Scheiner and Willing (2008) defined the seven fundamental principles necessary for a general theory of ecology: "the heterogeneous distribution of organisms, interactions of organisms, contingency, environmental heterogeneity, finite and heterogeneous resources, the mortality of organisms, and the evolutionary cause of ecological properties" and Fraser et al., (2009) have emphasized the need to combine genetic diversity and distinct ecological niches in an attempt to define species in a coherent and convincing approach establishing that evolutionary theory 'should be able to explain why species exist at all levels of the tree of life' and the need 'to be able to define species for practical applications in industry, agriculture, and medicine'. Moreover, soil ecologists, focussing on the differences between soils, emphasise the concept that soil ecology is an interdisciplinary field reflecting some of the most important advances in agronomy, ecosystem ecology, microbiology, and environmental science as well as the global climate change, biodiversity loss, and agricultural practices stressing that those different parameters need to be considered in such studies (Noah et al., 2009).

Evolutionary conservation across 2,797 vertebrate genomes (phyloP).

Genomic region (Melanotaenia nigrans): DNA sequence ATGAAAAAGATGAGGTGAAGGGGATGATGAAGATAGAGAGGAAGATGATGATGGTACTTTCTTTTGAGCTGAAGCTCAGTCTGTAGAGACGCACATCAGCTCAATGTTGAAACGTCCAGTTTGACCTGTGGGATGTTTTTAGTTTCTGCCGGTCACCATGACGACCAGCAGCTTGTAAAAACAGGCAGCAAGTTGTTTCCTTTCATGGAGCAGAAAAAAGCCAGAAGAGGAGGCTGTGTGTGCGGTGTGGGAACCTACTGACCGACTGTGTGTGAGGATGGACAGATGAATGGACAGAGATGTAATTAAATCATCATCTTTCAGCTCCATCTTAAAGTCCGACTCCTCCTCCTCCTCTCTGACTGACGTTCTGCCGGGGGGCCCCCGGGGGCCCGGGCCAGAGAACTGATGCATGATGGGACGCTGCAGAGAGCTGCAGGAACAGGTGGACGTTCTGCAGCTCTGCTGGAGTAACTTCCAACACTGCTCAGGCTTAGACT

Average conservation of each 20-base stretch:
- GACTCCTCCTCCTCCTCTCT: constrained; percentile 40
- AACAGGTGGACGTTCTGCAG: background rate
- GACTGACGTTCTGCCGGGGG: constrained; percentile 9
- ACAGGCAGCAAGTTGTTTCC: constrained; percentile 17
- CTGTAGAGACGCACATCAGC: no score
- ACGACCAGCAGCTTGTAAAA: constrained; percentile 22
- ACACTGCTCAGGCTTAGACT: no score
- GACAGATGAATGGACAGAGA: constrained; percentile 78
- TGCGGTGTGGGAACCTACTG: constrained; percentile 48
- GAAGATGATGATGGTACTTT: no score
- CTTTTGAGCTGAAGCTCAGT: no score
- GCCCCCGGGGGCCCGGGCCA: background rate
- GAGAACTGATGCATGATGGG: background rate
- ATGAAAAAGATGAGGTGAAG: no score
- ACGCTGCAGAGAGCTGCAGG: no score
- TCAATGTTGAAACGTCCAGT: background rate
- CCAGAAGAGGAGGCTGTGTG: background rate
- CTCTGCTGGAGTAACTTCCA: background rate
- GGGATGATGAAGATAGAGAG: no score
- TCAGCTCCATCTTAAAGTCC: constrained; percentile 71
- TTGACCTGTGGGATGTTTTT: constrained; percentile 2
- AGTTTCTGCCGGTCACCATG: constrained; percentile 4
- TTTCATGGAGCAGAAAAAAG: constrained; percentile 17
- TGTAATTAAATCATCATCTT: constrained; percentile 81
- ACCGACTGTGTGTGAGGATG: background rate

It should be emphasised that fungi play a major role in the function and dynamics of terrestrial ecosystems directly influencing the structure of plant, animal, and bacterial communities. There is an adequate amount of information in literature that clearly demonstrates that competition does occur in fungal communities and that it plays a role in their structuring (Maherali and Klironomos, 2007; Teste et al., 2009). Some interference mechanisms are well documented namely in soil or wood decay fungal communities (Heilmann-Clausen and Boddy, 2005). As stated above, one group of microbial organisms that plays a key role in the ecological function of many terrestrial ecosystems is mycorrhizal fungi (for a review see Pringle et al., 2009). Fungi can interfere with each one another depending on environmental conditions, that interference can involve the production of either volatile or soluble chemicals which may provoke the inhibition of growth or metabolic activity of one fungus by another one. The increasing interest of fungi either in agriculture and forestry should justify an increasing input on studying those issues as without it, the outcome of attempts to use fungi, either as bio-control agents or as beneficial symbiontes should be unpredictable. It will be necessary to have much more knowledge on the fungi activities in the different niches that they colonise (e.g. soil, plants, cork,…) developing a good understanding of the ecological strategies of each fungal community. Accordingly, it is necessary to identify the nature of the potential occurring competition phenomena and the fungi effects on the substrates available (Widden 1997; Toljander, et al., 2006). Without sound theoretical models it is not possible to overcome the lack of knowledge on fungi competition and interactions.